10 ways to make your ACL rehab easier!

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10 ways to make your ACL rehab easier!

Having an ACL reconstruction is never going to be easy, having gone through one myself in 2017 I can tell you it’s no walk in the park. However, there are ways to make life a bit more bearable – especially in the first few weeks. Ashby

1) Get a plastic chair for the shower

This might sound silly but after your surgery you’ll experience a significant feeling of instability, and the last thing you need is a slippery shower floor increasing that unstable feeling.
I found that putting a plastic chair in the shower is an easy way to feel safe in the shower during those first two to three weeks while you work on getting your knee nice and stable.

2) Change up your theraband position for leg extensions at home

If you’re working on waking up that pesky VMO at home. You’re most likely doing some form of leg extensions. A common form of this are sitting down using a theraband. Now what can commonly happen (and what happened to me) is that the theraband slides up the leg, which can be annoying and uncomfortable. However, if you twist the theraband … read more »

I’ve just had an ACL reconstruction. When can I play again?

by (Osteopath & Clinical Pilates Instructor)

Are you like one of the many Melbournians who ruptured their ACL in 2017?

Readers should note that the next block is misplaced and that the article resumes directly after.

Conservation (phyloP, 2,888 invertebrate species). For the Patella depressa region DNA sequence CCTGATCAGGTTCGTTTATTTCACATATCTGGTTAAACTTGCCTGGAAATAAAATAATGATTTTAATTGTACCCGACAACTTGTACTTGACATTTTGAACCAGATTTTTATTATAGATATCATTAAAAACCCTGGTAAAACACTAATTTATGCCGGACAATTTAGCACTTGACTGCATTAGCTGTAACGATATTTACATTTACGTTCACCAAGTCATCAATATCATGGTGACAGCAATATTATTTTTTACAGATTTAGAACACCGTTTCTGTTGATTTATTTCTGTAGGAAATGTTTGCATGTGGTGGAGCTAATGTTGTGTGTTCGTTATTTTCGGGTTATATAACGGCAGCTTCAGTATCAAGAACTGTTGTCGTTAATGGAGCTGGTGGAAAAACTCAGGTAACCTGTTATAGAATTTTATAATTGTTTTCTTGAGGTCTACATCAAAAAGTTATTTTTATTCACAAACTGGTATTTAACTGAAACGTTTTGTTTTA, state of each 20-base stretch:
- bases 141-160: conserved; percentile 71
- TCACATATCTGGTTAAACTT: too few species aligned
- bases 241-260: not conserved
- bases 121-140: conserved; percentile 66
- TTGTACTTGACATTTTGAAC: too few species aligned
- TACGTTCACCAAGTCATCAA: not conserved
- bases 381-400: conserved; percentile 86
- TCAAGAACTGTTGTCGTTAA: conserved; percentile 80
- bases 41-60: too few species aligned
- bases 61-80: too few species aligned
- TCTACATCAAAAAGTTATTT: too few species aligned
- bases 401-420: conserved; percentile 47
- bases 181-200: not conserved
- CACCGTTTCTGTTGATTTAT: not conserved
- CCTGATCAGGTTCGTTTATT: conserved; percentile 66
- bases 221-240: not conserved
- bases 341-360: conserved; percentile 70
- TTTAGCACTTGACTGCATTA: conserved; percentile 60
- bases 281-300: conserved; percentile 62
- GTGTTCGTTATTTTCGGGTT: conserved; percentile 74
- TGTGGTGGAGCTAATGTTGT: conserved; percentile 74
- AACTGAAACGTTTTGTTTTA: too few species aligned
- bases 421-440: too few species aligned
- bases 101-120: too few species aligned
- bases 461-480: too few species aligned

No? Well you probably know someone who’s going through their rehab or wearing one of those huge knee braces…

A common question I get asked as an osteopath is; “When do you think I’ll be able to get back to running/cricket/footy/netball etc.?”

If there was a clear-cut rehabilitation program which guaranteed a smooth, risk free transition back to sport none of you would be reading this article.

Unfortunately, the gold standard just doesn’t exist yet, however, we are lucky to have access to the newest research.

This give us, your osteopaths and physiotherapists the right information to guide your rehab program and give you the highest chance of success.

 

“So what does the newest research suggest?”

The traditional return-to-sport (RTS) criteria mainly focuses on a time frame period in conjunction with clinical assessments of physical capability. Often you hear those who’ve had their reconstruction saying, “In 12 months I’ll be back, once all the locking, swelling and restrictions are gone.”

The latest research from Burland et al. (2017) is suggesting to take more of an “optimized criterion-based multifactorial return-to-sport approach” (p. 2). A layered … read more »